William H. Gass: Omensetter’s Luck
Gass’ first novel is set in Gilean, a small town in Ohio, in the 1890s. Brackett Omensetter arrives in the town one day, with his pregnant wife and two daughters. As the title implies, he has luck or he is in tune with the universe. Things seem to go right for him. But others don’t really like this. We first hear from Israbestis Tott, after the Omensetters have moved away. Tott is an unreliable narrator so it is difficult to know whether what he is saying is accurate. Henry Pimber, Omensetter’s landlord, does not like it, as it is against the natural order of things. While initially he accepts Omensetter, particularly when is able to cure Pimber’s lockjaw, his concern grows and eventually leads him to kill himself.
The Rev. Jethro Furber particularly doesn’t like it. He is made of sterner stuff than Pimber. A significant part of the book is taken up with Furber’s views on Omensetter. Furber’s strong views, told in a bold and dense section, with a great love for language (Furber makes it clear that he loves words), is that Omensetter is clearly evil. When he comes to realise both that this is not the case and what his own role, as pastor, should be, it is too late. The three narrators all have one thing in common. All are isolated. Tott is considered a fool and is tolerated but no more. Pimber is married to a woman he does not love and who is barren, while Furber is out of touch with his congregation, concerned only with his beautifully polished sermons.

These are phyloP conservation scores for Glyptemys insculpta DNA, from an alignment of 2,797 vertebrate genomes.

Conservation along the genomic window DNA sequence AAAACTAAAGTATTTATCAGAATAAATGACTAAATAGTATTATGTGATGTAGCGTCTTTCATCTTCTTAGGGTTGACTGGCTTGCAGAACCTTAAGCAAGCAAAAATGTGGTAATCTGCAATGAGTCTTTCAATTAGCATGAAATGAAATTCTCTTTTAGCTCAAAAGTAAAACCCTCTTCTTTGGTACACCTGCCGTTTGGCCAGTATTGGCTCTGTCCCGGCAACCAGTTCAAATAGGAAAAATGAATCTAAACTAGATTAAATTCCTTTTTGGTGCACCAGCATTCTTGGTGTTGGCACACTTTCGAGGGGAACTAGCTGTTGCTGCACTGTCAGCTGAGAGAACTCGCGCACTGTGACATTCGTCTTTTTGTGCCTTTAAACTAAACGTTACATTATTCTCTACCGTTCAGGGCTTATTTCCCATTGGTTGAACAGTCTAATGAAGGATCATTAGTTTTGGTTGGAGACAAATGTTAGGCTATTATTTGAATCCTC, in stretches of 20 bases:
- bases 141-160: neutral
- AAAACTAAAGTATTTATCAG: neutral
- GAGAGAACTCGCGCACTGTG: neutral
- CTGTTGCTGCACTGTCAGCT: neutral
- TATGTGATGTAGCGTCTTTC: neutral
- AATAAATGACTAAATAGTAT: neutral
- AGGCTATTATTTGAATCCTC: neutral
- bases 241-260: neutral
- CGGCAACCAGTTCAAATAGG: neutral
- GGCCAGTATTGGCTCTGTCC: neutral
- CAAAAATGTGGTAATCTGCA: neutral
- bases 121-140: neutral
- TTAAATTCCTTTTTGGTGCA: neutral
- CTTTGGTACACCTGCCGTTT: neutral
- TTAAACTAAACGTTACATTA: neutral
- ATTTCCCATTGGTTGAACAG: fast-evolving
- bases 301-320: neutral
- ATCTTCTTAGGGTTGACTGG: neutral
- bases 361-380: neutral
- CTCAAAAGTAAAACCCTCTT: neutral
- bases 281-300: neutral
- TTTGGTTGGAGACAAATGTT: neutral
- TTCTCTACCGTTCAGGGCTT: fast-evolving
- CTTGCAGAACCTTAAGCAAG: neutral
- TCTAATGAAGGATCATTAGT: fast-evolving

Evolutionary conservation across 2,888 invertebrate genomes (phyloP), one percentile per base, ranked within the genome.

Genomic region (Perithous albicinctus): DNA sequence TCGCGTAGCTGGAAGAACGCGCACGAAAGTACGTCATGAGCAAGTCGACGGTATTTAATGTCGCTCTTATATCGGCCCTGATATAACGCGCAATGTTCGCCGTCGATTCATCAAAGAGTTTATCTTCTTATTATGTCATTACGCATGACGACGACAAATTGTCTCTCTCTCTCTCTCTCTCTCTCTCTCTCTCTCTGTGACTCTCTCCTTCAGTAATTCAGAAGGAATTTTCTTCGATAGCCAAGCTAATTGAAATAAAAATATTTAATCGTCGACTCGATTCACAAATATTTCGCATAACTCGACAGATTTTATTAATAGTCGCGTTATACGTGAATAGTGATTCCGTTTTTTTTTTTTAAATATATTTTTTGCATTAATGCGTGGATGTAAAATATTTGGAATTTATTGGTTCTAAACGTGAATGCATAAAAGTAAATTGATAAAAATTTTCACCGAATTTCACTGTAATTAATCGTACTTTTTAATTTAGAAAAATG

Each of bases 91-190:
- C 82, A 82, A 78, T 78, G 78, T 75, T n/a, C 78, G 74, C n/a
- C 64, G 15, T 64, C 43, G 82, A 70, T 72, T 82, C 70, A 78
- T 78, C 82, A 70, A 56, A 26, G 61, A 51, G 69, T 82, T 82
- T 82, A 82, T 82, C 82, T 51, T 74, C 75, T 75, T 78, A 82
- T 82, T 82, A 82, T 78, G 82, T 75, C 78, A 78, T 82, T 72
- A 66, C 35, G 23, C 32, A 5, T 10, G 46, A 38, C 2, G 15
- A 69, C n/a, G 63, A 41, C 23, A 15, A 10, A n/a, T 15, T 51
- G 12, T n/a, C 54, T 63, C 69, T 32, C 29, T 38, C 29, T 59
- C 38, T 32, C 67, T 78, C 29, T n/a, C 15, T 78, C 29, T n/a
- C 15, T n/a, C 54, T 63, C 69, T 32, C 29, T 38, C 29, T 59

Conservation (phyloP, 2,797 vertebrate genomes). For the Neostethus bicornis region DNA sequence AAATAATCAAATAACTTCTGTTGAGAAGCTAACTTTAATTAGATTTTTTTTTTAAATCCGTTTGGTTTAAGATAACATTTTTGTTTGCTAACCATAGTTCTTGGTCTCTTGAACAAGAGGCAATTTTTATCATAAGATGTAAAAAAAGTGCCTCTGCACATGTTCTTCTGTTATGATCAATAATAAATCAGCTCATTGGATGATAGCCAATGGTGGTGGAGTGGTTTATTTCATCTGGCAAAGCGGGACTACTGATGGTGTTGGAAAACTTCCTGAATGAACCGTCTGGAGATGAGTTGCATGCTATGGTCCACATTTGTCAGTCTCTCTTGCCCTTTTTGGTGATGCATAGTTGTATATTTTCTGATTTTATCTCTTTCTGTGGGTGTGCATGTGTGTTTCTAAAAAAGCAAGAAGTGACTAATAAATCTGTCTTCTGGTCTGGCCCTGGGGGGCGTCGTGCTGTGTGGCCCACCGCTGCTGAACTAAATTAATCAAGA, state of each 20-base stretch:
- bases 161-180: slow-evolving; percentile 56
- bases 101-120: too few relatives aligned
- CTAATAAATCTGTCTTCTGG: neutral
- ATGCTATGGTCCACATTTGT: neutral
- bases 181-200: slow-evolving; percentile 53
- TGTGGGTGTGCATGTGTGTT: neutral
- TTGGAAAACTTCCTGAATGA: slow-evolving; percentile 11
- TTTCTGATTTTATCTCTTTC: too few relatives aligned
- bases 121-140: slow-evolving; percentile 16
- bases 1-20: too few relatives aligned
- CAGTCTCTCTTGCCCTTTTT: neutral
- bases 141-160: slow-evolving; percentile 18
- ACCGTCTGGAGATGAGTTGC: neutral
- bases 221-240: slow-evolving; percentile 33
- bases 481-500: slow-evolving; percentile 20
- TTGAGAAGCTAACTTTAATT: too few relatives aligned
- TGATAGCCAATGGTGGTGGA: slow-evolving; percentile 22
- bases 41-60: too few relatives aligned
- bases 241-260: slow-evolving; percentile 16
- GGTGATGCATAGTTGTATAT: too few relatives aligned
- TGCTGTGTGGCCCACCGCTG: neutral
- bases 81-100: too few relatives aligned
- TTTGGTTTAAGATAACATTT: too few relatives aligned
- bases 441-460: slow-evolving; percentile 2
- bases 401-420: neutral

The influence of William Faulkner is immediately apparent in this novel but it is still a fine, original work. Gass’ superb use of language has been rightly praised by many critics and, while it is not necessarily an easy read, it is well worth the effort.
First published 1966 by New American Library